Will your Facebook account haunt your loved ones after you’re gone? Without proper planning, your post-mortem Facebook presence can haunt the loved ones you leave behind, with harmful results.
If you’re active on social media, Facebook is probably a big part of your life. Does social media seem trivial to you? If you think about it, your Facebook account is basically a virtual diary of your daily life, making it a key part of your legacy—and one you’ll likely want to protect.
Since about 8,000 Facebook users die every day, the company has created a few options for dealing with your account once you’re gone. While it’s possible for you to take care of this on your own, many people are working with legal professionals like us to incorporate these digital assets into their overall estate plan to ensure their legacy is properly preserved and protected.
Here are your options:
Unless Facebook is notified of your death, it assumes you’re still alive, and your profile remains active indefinitely. While this might not seem like a big deal, your profile will continue to be included in Facebook searches, “People You May Know” suggestions, and birthday reminders.
Your friends and family likely won’t want to be constantly reminded of your absence, and even worse, ex-friends and/or trolls will be able to post potentially hurtful messages on your timeline.
Delete the account.
In your settings, notify Facebook that you’d like to have your account permanently removed from its servers upon your passing. Alternatively, a friend, family member, or your executor can make the same request after your death. This will completely delete your profile and all of its associated content from Facebook for good.
Also, one of these individuals can request that your account’s content be downloaded and saved before the profile is deleted. Content that’s eligible for download includes wall posts, photos, videos, profile info, events, and your friend list. But Facebook won’t allow any third-party to access or download your personal messages or login information.
Memorialize the account.
Facebook lets you designate a family member or friend as a “legacy contact” to manage your memorialized account. This contact will be allowed to pin a final message to the top of your timeline, announcing your death or providing funeral information. The contact can also respond to new friend requests and update your cover and profile photos. The legacy contact won’t be able to log in as you or see any of your private messages.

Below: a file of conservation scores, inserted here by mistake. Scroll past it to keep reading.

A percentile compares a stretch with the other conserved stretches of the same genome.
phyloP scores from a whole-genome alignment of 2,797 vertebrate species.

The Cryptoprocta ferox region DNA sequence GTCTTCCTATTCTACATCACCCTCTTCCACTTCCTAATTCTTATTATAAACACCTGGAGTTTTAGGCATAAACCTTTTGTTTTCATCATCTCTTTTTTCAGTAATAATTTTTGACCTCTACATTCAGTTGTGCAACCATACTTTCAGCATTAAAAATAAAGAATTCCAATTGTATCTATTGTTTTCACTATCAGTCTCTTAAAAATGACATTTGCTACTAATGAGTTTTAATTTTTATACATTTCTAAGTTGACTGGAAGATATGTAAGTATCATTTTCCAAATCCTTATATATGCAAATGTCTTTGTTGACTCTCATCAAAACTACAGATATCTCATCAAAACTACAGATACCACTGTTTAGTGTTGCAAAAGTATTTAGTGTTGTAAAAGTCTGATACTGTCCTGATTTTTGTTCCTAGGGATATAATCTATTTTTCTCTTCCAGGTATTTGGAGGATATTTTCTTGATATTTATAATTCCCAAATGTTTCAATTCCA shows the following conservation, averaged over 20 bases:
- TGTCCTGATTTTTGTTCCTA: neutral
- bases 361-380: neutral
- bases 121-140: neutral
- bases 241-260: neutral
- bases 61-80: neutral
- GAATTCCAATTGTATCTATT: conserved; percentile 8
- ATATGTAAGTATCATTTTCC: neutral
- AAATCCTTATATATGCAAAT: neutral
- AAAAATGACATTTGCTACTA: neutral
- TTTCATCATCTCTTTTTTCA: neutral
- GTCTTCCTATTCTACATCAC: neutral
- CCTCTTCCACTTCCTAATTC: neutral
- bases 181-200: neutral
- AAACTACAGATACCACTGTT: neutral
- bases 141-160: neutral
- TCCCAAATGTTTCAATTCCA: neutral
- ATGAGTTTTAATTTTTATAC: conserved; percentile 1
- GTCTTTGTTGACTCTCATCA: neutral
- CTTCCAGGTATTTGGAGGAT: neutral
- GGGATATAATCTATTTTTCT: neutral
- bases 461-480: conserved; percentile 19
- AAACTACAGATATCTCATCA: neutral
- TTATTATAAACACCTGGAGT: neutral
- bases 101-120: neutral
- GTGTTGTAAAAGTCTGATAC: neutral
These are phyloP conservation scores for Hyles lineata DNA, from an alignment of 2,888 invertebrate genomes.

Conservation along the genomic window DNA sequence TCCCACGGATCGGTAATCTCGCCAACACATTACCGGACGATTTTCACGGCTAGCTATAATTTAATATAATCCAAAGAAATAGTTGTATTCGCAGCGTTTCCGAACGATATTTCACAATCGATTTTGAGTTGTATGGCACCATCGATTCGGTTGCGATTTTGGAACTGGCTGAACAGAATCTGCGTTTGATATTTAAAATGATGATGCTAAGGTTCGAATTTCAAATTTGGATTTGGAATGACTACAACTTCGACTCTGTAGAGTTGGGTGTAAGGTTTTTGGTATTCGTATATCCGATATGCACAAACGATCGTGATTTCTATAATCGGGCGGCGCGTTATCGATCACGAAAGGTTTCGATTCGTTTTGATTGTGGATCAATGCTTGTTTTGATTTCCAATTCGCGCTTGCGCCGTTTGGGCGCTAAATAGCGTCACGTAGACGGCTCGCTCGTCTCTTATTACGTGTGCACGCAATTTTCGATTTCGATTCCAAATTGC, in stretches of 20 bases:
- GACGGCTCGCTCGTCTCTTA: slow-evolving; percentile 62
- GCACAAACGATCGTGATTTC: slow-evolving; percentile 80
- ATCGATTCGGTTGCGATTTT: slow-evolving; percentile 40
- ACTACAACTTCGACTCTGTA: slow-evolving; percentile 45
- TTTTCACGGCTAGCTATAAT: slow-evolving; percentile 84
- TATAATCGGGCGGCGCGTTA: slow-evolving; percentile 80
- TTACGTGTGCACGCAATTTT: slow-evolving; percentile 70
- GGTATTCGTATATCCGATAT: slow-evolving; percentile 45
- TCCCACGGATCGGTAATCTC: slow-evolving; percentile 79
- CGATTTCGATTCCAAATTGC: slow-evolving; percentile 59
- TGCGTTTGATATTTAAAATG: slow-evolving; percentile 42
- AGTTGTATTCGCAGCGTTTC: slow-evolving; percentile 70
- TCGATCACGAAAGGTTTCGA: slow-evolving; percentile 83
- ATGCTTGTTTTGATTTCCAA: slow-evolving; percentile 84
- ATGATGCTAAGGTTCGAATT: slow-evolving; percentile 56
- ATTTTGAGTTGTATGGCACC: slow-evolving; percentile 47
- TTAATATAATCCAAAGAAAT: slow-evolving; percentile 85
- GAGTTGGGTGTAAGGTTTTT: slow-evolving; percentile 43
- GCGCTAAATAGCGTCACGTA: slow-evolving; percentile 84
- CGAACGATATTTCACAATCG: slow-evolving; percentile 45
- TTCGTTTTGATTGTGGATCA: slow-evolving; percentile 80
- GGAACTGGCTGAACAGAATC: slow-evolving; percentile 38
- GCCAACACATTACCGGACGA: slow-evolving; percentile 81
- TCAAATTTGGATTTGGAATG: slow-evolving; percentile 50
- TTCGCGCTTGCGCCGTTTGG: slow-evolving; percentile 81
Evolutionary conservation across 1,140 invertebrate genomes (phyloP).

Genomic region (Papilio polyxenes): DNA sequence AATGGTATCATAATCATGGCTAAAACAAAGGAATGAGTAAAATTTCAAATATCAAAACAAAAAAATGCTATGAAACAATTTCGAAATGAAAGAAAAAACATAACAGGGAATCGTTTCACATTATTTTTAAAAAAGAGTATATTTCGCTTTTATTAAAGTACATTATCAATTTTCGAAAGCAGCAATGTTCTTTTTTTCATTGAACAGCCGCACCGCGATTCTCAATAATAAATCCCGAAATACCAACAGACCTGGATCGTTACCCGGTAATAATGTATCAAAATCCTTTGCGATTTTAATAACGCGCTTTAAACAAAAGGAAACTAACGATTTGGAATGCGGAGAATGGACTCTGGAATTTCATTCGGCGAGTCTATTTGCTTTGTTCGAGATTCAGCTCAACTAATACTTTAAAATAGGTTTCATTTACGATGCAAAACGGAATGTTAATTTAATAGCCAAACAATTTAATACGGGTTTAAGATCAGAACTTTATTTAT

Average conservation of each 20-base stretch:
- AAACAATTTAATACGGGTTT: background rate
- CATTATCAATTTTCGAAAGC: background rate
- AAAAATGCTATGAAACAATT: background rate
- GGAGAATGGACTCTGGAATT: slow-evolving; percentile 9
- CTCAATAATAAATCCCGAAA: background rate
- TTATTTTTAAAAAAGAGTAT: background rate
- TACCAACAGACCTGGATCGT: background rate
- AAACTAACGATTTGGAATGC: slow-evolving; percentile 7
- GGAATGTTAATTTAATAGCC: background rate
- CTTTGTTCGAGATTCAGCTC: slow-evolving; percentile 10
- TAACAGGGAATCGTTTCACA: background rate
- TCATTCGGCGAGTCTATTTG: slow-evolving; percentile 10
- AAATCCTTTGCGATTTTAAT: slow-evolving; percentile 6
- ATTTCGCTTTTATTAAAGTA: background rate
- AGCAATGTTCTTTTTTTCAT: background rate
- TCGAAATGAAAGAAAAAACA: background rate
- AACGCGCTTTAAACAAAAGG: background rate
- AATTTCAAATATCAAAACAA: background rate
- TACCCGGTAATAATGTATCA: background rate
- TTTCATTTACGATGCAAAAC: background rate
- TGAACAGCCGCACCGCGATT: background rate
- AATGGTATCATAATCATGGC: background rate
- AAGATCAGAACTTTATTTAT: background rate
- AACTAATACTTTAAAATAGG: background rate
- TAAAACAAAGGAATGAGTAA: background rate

Preserve your legacy.
Since social media and other digital property are such an important part of your life, you should work with us as to ensure that these assets are protected by your overall estate plan. We can help you name a digital executor, who can quickly and easily manage your Facebook account and other social media upon your death. We can also help you inventory all of your other digital assets and make certain they pass to your loved ones seamlessly.
Furthermore, through our Family Wealth Legacy Interviews, we allow you to create a customized recording, sharing your values, stories, and life lessons with the loved ones you leave behind. Our estate plans include a Family Wealth Legacy Interview component. That’s because your estate planning is about more than just your STUFF. It’s also about your real wealth: your values, your insights and your experiences. Contact us today to learn more.
This article is a service of the Law Firm of Myrna Serrano Setty, P.A. We don’t just draft documents, we help you make informed and empowered decisions about life and death, for yourself and the people you love. That’s why we offer a Planning Session, during which you will get more financially organized than you’ve ever been before, and make all the best choices for the people you love. You can begin by calling our office today at (813) 514-2946 to schedule a Planning Session and mention this article to find out how to get this $500 session at no charge.